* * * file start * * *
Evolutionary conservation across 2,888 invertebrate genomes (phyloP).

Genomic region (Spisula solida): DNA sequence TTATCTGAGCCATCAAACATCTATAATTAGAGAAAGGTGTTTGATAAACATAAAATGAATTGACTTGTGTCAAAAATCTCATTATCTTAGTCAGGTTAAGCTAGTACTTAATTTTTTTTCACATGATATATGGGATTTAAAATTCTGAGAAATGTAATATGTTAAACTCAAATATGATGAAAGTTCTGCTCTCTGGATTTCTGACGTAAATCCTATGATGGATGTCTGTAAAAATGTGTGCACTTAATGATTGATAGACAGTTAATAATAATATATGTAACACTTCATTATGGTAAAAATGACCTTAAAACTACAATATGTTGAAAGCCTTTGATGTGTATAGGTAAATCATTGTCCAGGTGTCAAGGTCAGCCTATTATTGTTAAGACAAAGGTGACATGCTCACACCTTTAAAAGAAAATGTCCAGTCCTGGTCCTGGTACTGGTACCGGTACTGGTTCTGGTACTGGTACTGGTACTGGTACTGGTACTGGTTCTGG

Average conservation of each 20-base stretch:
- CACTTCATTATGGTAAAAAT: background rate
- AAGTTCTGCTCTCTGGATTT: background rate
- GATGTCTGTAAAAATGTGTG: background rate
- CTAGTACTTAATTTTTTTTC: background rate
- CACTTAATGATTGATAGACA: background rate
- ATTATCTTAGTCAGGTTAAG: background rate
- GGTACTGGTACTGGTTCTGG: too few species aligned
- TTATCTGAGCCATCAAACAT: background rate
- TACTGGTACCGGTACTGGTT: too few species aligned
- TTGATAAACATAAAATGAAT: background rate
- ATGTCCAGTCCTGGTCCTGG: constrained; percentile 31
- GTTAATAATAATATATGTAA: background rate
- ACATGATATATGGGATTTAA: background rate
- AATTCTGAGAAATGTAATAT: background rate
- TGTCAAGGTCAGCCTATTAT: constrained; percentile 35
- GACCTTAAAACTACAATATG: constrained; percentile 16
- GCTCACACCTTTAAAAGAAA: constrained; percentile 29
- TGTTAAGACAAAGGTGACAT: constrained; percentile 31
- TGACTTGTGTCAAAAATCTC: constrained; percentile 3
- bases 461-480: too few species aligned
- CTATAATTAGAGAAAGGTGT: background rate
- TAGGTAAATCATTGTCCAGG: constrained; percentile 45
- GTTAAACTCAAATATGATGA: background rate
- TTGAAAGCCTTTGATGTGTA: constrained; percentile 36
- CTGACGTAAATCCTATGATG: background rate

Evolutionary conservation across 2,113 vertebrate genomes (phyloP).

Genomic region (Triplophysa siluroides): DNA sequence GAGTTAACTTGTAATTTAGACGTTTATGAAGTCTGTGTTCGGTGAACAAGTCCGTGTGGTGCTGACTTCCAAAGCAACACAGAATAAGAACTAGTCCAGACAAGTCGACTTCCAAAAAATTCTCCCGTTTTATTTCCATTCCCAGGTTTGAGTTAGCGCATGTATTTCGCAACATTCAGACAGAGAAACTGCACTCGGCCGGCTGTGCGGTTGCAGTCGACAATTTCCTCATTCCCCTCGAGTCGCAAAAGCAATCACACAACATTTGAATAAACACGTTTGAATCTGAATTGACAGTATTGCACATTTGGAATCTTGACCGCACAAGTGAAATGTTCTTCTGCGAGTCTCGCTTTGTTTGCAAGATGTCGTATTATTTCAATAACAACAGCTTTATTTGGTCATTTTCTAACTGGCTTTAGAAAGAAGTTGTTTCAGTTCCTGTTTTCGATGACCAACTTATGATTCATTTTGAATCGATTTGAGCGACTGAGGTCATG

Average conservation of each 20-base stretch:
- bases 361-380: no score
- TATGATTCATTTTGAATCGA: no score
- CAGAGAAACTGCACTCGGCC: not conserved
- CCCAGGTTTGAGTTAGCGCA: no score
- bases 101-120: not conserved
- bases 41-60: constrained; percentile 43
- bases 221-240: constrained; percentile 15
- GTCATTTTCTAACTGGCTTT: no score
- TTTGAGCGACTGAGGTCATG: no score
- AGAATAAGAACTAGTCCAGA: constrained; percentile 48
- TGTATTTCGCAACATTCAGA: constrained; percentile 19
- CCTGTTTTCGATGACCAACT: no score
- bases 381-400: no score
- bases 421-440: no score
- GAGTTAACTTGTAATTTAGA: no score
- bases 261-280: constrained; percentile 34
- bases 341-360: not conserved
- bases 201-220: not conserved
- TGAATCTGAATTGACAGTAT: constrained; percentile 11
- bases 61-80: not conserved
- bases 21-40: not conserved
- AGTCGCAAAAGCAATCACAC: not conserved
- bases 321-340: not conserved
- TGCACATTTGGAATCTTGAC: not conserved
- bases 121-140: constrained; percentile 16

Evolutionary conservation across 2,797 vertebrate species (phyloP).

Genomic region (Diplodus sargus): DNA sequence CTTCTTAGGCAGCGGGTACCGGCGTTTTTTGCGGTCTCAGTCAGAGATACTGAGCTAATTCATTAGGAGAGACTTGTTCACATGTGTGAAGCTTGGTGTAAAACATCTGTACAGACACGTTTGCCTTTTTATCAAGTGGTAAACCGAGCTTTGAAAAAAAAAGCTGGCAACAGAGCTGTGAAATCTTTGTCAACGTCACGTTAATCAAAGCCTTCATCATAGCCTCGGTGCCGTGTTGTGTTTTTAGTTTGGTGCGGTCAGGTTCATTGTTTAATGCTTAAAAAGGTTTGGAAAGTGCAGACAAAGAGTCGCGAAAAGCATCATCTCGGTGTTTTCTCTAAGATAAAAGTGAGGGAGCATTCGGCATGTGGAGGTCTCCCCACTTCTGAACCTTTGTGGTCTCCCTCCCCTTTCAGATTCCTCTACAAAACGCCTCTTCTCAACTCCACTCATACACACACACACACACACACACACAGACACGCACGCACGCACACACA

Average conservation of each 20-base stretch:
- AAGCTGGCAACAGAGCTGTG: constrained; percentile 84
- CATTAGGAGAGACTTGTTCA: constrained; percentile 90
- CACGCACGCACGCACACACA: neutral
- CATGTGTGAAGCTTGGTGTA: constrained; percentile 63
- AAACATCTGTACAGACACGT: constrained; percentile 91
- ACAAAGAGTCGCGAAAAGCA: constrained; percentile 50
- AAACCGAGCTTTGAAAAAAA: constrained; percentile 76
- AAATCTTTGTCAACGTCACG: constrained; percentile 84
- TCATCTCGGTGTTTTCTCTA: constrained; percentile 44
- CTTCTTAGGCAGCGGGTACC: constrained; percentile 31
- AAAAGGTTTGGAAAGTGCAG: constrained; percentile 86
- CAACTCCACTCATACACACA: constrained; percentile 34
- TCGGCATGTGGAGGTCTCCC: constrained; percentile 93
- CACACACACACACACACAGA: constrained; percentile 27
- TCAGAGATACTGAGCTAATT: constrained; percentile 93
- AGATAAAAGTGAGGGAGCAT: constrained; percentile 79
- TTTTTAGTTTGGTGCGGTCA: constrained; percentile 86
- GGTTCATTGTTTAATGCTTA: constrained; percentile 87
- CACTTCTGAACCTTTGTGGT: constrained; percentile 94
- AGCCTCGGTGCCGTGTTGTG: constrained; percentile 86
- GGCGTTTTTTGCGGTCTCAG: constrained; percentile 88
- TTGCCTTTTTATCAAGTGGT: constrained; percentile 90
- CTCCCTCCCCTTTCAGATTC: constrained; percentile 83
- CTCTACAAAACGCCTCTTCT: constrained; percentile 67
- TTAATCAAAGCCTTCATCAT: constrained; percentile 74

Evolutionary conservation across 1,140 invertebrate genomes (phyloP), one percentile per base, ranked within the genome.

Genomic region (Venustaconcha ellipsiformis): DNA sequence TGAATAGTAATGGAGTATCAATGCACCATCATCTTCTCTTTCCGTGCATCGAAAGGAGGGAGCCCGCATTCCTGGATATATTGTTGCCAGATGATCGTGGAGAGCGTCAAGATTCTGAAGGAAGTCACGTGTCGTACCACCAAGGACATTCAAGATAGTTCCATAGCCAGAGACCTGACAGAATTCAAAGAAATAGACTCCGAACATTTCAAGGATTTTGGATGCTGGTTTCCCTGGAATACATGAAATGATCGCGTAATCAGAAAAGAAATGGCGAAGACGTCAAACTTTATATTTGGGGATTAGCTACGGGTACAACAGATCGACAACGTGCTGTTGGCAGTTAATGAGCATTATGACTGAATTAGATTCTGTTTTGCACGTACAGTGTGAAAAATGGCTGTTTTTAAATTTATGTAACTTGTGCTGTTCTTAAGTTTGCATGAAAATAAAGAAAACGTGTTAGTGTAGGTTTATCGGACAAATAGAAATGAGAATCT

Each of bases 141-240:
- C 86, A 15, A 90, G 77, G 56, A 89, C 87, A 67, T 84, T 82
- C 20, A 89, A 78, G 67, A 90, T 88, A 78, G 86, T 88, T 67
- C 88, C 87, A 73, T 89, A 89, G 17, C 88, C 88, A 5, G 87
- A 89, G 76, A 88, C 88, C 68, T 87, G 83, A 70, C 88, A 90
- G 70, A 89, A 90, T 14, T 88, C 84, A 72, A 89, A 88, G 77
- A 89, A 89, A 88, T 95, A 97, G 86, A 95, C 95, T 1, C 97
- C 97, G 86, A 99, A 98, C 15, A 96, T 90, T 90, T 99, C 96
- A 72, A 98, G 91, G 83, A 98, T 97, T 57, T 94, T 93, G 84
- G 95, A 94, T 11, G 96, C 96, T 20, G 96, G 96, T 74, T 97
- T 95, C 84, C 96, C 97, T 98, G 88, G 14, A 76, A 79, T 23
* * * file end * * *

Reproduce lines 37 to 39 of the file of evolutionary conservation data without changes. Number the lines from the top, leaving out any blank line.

- bases 41-60: constrained; percentile 43
- bases 221-240: constrained; percentile 15
- GTCATTTTCTAACTGGCTTT: no score